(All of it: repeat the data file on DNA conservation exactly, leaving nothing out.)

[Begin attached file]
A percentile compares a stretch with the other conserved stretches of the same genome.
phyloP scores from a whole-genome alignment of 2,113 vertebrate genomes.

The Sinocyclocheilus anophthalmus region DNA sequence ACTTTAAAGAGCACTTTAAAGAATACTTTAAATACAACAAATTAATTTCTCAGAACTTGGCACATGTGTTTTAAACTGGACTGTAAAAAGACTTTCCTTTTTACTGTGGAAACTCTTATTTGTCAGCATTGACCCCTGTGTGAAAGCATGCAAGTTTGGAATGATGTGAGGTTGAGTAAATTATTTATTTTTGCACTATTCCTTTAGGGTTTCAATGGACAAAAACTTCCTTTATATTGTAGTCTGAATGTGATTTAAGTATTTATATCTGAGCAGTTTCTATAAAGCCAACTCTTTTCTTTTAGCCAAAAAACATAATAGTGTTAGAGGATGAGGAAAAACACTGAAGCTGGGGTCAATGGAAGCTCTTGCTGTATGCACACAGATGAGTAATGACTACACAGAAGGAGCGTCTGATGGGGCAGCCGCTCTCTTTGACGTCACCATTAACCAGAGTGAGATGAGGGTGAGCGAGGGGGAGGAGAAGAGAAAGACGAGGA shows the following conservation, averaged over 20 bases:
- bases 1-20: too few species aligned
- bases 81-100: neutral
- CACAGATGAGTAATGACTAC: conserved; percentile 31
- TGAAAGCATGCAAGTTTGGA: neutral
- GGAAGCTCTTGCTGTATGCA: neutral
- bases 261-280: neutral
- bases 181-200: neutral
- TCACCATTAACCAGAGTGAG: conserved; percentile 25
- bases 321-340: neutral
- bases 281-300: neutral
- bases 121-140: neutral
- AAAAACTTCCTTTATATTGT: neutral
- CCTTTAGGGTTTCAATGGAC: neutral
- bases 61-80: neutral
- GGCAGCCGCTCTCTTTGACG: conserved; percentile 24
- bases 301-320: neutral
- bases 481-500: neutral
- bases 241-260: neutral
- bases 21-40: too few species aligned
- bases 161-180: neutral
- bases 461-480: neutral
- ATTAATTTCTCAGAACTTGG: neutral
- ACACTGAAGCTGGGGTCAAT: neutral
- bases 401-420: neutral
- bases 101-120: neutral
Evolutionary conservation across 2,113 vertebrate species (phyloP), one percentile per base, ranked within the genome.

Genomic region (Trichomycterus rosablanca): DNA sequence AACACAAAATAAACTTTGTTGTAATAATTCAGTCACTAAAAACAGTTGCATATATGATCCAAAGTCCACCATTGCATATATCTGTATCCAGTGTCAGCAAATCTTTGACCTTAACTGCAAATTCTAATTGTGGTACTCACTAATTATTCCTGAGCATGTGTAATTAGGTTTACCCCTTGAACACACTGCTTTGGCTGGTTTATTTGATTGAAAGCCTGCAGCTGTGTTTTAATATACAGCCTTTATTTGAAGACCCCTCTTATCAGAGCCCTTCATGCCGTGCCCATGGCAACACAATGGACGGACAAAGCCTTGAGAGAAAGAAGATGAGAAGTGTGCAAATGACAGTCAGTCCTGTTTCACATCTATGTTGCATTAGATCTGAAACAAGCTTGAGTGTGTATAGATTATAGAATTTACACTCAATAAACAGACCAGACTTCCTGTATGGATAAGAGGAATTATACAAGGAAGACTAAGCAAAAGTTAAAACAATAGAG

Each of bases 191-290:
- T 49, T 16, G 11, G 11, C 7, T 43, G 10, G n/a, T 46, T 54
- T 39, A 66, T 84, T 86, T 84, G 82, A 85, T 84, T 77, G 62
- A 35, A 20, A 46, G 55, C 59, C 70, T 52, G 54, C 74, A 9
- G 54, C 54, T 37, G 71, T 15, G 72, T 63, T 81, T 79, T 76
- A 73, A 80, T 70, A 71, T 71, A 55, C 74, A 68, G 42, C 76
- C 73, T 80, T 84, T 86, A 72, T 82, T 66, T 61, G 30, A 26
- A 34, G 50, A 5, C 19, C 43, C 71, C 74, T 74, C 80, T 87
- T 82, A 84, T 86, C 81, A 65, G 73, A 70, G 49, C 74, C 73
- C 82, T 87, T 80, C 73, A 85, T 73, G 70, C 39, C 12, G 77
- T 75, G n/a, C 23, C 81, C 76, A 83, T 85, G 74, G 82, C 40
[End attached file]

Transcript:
A percentile compares a stretch with the other conserved stretches of the same genome.
phyloP scores from a whole-genome alignment of 2,113 vertebrate genomes.

The Sinocyclocheilus anophthalmus region DNA sequence ACTTTAAAGAGCACTTTAAAGAATACTTTAAATACAACAAATTAATTTCTCAGAACTTGGCACATGTGTTTTAAACTGGACTGTAAAAAGACTTTCCTTTTTACTGTGGAAACTCTTATTTGTCAGCATTGACCCCTGTGTGAAAGCATGCAAGTTTGGAATGATGTGAGGTTGAGTAAATTATTTATTTTTGCACTATTCCTTTAGGGTTTCAATGGACAAAAACTTCCTTTATATTGTAGTCTGAATGTGATTTAAGTATTTATATCTGAGCAGTTTCTATAAAGCCAACTCTTTTCTTTTAGCCAAAAAACATAATAGTGTTAGAGGATGAGGAAAAACACTGAAGCTGGGGTCAATGGAAGCTCTTGCTGTATGCACACAGATGAGTAATGACTACACAGAAGGAGCGTCTGATGGGGCAGCCGCTCTCTTTGACGTCACCATTAACCAGAGTGAGATGAGGGTGAGCGAGGGGGAGGAGAAGAGAAAGACGAGGA shows the following conservation, averaged over 20 bases:
- bases 1-20: too few species aligned
- bases 81-100: neutral
- CACAGATGAGTAATGACTAC: conserved; percentile 31
- TGAAAGCATGCAAGTTTGGA: neutral
- GGAAGCTCTTGCTGTATGCA: neutral
- bases 261-280: neutral
- bases 181-200: neutral
- TCACCATTAACCAGAGTGAG: conserved; percentile 25
- bases 321-340: neutral
- bases 281-300: neutral
- bases 121-140: neutral
- AAAAACTTCCTTTATATTGT: neutral
- CCTTTAGGGTTTCAATGGAC: neutral
- bases 61-80: neutral
- GGCAGCCGCTCTCTTTGACG: conserved; percentile 24
- bases 301-320: neutral
- bases 481-500: neutral
- bases 241-260: neutral
- bases 21-40: too few species aligned
- bases 161-180: neutral
- bases 461-480: neutral
- ATTAATTTCTCAGAACTTGG: neutral
- ACACTGAAGCTGGGGTCAAT: neutral
- bases 401-420: neutral
- bases 101-120: neutral
Evolutionary conservation across 2,113 vertebrate species (phyloP), one percentile per base, ranked within the genome.

Genomic region (Trichomycterus rosablanca): DNA sequence AACACAAAATAAACTTTGTTGTAATAATTCAGTCACTAAAAACAGTTGCATATATGATCCAAAGTCCACCATTGCATATATCTGTATCCAGTGTCAGCAAATCTTTGACCTTAACTGCAAATTCTAATTGTGGTACTCACTAATTATTCCTGAGCATGTGTAATTAGGTTTACCCCTTGAACACACTGCTTTGGCTGGTTTATTTGATTGAAAGCCTGCAGCTGTGTTTTAATATACAGCCTTTATTTGAAGACCCCTCTTATCAGAGCCCTTCATGCCGTGCCCATGGCAACACAATGGACGGACAAAGCCTTGAGAGAAAGAAGATGAGAAGTGTGCAAATGACAGTCAGTCCTGTTTCACATCTATGTTGCATTAGATCTGAAACAAGCTTGAGTGTGTATAGATTATAGAATTTACACTCAATAAACAGACCAGACTTCCTGTATGGATAAGAGGAATTATACAAGGAAGACTAAGCAAAAGTTAAAACAATAGAG

Each of bases 191-290:
- T 49, T 16, G 11, G 11, C 7, T 43, G 10, G n/a, T 46, T 54
- T 39, A 66, T 84, T 86, T 84, G 82, A 85, T 84, T 77, G 62
- A 35, A 20, A 46, G 55, C 59, C 70, T 52, G 54, C 74, A 9
- G 54, C 54, T 37, G 71, T 15, G 72, T 63, T 81, T 79, T 76
- A 73, A 80, T 70, A 71, T 71, A 55, C 74, A 68, G 42, C 76
- C 73, T 80, T 84, T 86, A 72, T 82, T 66, T 61, G 30, A 26
- A 34, G 50, A 5, C 19, C 43, C 71, C 74, T 74, C 80, T 87
- T 82, A 84, T 86, C 81, A 65, G 73, A 70, G 49, C 74, C 73
- C 82, T 87, T 80, C 73, A 85, T 73, G 70, C 39, C 12, G 77
- T 75, G n/a, C 23, C 81, C 76, A 83, T 85, G 74, G 82, C 40